Hiking in madagascar

Amphibians | Madagascar

Malagasy amphibians are represented only by the frogs.
The Ranidae are represented by three sub-families. The Ptychadena mascareniensis species, by its morphology and its behavior is similar to frogs of the Northern Hemisphere.

The tree frogs

The most particular Malagasy species are the ones belonging to the genres Mantella and Mantidactylus.
The species of the genre Mantella are characterized by a tint very contrasted with yellow, black or green spots, which indicate, generally, their poisonousness. In fact at the level of the skin, Mantella metabolizes alkaloids which they absorb by eating insects (ants), and which protect them from predators.

This type of chemical is very similar, if not identical, substances of another group of frogs, Dendrobatidae who live in Central and South America. These phenomena encountered in parallel among Mantella and Dendrobatidae show “evolutionary convergence” with similarity of adaptation to the constraints of nature in both groups than anything else apart.

The most known Mantella is the ones of red color resulting from the region of Andasibe: Mantella aurantiaca. These small frogs are threatened by the excessive capture for their export in Europe and in America (the terrarium markets), but also by deforestation.

The species of the genre Mantidactylus, are generally typical from East rain forests.

Although their number is enough big, their adaptation does not arrive at the level of Mantella, and generally the type of reproduction is similar to that of the typical frogs: eggs are put down in the brooks of forests or in the temporary puddles, where tadpoles develop, although Boophis (40 species approx. known at present) prefers the housing environment of rain forests.

These species can survive in rather degraded environments like rice fields.

The Microhylidés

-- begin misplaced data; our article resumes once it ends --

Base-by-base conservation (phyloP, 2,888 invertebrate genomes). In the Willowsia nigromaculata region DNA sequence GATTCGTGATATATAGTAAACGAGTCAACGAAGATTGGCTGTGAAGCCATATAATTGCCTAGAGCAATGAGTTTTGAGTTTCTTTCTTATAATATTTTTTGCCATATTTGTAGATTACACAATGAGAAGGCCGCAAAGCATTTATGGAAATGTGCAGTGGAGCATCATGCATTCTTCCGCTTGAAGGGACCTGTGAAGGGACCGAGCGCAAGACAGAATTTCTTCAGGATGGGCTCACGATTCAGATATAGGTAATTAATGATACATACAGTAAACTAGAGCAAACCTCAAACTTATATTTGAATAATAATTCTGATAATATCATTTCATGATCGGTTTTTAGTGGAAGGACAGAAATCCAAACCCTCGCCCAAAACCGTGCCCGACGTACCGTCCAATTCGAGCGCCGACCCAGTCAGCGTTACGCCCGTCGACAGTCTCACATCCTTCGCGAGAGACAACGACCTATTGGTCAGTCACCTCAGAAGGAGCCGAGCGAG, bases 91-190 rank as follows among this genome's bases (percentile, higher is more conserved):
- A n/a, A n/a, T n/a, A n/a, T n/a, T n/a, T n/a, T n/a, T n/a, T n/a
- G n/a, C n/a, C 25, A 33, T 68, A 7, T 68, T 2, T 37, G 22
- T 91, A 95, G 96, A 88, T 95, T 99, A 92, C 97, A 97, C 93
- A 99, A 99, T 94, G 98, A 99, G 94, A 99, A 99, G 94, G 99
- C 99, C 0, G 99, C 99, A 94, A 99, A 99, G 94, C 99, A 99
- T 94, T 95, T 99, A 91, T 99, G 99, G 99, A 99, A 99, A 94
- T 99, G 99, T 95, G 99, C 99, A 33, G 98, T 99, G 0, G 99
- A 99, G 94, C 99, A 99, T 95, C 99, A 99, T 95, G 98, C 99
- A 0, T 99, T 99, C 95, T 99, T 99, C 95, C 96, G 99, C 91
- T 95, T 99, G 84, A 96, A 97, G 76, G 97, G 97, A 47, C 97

As for Mantella, the red-lively color is synonymic of toxicity.

Other species of Dyscophus are more difficult to observe by the uninitiated.

Platypelis and Anodonthyla species lay their eggs inside bamboo canes filled with water, or at the base of palm leaves or Pandanus.

Platypelis Grandis lays its eggs in small pools at the base of the palms of the traveller’s tree (Ravenala).
Zebus are of African origin as well as bush pigs. Among small mammals there may be mentioned the insectivores belonging to the family of tenrecs (Tenrecinae).

The small shrews of the genre Micromange and the tenrecs of the rice are among the smallest placental mammals, and it is necessary to notice that they have a rather particular reproduction, with a very high number of young. Besides, their sexual maturity can be effective sometimes from the age of 2-3 months. The species of the genre Micromange and Oryzorictes lives especially in the east forests, where it feed small ground invertebrates or small vertebrates.

The bigger species of the family of Tenrecinae are endowed with thorns and they look like the European hedgehogs, this similarity is especially obvious with Setifer setosus who is practically a “photocopy” of the hedgehog of Europe, although they belong to totally different families.

Hemicentetes semispinosus, called “tsora” is, on its side, a partially diurnal species and it is easy to observe it in herbs near Maroantsetra, in the northeast of Madagascar. A similar species, nigriceps H. is on the other hand, typical of mountain massifs, such as Andringitra.

Regarding rodents, Madagascar has interesting species, which belong to the subfamily Nesomyines. Some 20 species have been identified. The best known of the Malagasy rodents is probably the jumping rat Hypogeomys antimena, which has as a small distribution area, the dry forest land in the West, near the town of Morondava.
According to recent hypotheses, it seems that this poverty of species is due to the presence of the insectivorous mammals, which would have already occupied the similar ecological niches.

Other species of rodents are hard to see. The easiest to be detected is the red rat of forest, Nesomys rufus, and the tree-dwelling species of the genre Eliurus (8 species currently known).

Carnivores of Madagascar are represented by the family of Viverrids and Herpestidae.
This species moves in couple.

The mongoose Mungotictis decemlineata only found in dry areas of the West. It is animal sand gray-colored with stripes on the sides.

Copyright ©2024 Sense Of Oceans | Crédits : Christophe ALIAGA